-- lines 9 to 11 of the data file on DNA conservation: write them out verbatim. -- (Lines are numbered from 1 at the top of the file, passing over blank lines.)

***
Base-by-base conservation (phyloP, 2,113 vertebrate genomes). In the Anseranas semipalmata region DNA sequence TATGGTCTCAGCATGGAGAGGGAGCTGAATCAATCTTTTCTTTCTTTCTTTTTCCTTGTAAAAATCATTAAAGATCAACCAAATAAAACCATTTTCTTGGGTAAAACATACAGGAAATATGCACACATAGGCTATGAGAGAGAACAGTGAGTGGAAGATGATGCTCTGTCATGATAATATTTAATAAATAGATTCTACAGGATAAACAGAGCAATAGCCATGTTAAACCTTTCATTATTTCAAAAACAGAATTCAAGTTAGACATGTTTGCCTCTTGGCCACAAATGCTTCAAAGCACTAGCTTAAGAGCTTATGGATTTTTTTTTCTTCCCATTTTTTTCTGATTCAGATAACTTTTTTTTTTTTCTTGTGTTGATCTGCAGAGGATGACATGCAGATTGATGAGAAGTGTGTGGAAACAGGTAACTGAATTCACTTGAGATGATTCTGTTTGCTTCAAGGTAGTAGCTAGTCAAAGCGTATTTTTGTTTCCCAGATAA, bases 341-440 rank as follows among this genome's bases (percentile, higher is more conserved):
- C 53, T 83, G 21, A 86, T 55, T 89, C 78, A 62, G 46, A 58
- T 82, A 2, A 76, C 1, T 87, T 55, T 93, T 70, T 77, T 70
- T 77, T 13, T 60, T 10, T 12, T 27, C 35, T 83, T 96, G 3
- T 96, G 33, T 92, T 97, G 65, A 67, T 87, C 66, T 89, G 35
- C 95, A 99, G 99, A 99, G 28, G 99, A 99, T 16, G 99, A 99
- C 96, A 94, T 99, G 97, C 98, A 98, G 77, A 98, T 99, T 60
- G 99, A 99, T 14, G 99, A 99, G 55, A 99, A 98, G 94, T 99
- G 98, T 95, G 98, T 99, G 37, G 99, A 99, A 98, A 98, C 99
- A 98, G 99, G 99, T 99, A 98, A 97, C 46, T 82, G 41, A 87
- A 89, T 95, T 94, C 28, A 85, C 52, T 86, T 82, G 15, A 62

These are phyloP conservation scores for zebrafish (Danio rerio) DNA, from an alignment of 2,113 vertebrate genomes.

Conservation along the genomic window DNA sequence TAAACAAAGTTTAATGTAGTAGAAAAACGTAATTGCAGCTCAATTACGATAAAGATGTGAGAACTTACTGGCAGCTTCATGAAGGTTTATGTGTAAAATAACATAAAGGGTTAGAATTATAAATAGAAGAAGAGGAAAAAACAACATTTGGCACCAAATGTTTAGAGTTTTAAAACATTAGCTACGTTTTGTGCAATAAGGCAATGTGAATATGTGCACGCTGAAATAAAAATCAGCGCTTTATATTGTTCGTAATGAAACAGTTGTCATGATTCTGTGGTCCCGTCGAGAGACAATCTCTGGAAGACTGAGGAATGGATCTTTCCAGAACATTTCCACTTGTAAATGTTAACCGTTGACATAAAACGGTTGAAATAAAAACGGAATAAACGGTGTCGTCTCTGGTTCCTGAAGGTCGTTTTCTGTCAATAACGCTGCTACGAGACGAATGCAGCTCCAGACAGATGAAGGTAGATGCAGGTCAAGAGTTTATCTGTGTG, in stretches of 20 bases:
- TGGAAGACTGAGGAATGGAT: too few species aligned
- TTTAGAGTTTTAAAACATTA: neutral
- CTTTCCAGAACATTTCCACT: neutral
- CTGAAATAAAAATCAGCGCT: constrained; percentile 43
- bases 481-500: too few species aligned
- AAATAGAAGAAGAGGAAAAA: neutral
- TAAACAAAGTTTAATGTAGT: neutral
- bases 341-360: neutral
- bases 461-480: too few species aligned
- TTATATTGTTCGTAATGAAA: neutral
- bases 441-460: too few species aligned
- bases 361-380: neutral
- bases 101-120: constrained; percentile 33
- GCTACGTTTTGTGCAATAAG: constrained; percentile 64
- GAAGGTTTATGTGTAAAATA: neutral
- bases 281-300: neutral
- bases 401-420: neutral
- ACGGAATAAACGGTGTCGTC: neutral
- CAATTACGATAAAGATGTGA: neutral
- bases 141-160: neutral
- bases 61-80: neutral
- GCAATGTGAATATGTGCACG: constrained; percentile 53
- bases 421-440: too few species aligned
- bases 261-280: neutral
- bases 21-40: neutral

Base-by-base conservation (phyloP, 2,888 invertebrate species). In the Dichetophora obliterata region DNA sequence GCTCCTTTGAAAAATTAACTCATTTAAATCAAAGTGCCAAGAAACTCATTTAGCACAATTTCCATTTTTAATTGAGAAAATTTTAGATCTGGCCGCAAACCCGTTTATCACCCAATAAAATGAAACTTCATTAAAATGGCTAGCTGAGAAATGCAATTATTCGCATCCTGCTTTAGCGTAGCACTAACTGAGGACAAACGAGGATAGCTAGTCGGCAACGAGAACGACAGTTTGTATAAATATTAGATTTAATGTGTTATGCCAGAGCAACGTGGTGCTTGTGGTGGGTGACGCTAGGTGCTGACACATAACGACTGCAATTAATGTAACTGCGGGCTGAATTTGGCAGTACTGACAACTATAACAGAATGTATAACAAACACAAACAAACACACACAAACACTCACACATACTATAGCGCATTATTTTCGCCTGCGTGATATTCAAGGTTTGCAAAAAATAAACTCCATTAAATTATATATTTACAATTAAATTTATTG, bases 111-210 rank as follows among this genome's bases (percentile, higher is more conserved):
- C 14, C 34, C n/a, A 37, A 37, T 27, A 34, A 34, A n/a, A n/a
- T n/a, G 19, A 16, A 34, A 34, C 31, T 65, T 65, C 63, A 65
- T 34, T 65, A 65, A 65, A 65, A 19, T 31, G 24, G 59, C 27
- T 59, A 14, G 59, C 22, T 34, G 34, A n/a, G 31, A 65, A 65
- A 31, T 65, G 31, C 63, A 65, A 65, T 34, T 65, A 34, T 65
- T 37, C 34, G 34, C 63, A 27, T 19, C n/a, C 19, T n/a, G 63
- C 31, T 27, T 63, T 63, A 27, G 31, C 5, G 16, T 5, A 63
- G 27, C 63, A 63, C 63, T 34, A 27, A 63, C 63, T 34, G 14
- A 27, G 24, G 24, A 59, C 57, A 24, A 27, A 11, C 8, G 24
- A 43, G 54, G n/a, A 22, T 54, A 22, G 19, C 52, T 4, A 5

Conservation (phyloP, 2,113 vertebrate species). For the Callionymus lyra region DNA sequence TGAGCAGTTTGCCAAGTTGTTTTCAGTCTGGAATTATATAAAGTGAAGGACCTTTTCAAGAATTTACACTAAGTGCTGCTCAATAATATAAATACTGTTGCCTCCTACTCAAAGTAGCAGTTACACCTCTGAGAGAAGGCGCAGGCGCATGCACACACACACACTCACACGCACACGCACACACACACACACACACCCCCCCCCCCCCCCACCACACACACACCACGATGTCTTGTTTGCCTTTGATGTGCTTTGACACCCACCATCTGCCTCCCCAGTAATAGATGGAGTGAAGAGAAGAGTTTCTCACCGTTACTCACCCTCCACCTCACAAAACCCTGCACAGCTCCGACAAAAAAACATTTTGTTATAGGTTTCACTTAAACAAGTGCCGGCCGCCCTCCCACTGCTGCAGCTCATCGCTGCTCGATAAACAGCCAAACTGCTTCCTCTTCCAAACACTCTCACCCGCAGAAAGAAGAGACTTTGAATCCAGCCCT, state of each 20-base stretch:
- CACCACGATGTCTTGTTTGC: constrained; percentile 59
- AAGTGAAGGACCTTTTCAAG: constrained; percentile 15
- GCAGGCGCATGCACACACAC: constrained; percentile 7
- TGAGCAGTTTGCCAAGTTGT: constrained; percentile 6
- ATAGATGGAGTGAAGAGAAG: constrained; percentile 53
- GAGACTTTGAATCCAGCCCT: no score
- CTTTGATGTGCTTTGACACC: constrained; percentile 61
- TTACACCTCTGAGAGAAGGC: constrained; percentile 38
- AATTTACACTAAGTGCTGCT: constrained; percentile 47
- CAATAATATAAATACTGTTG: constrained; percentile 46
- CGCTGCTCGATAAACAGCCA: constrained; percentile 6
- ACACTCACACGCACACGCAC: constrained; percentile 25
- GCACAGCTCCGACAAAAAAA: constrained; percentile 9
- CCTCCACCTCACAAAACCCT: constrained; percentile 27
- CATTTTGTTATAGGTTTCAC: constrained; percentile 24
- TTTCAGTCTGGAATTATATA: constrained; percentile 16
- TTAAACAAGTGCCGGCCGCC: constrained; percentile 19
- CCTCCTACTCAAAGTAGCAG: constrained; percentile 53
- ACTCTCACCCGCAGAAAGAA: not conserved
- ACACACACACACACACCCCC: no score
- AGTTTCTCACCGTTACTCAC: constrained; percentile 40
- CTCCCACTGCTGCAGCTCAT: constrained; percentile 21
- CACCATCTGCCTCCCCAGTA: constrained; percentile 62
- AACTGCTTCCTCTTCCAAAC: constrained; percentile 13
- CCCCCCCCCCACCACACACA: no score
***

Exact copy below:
- G 98, T 95, G 98, T 99, G 37, G 99, A 99, A 98, A 98, C 99
- A 98, G 99, G 99, T 99, A 98, A 97, C 46, T 82, G 41, A 87
- A 89, T 95, T 94, C 28, A 85, C 52, T 86, T 82, G 15, A 62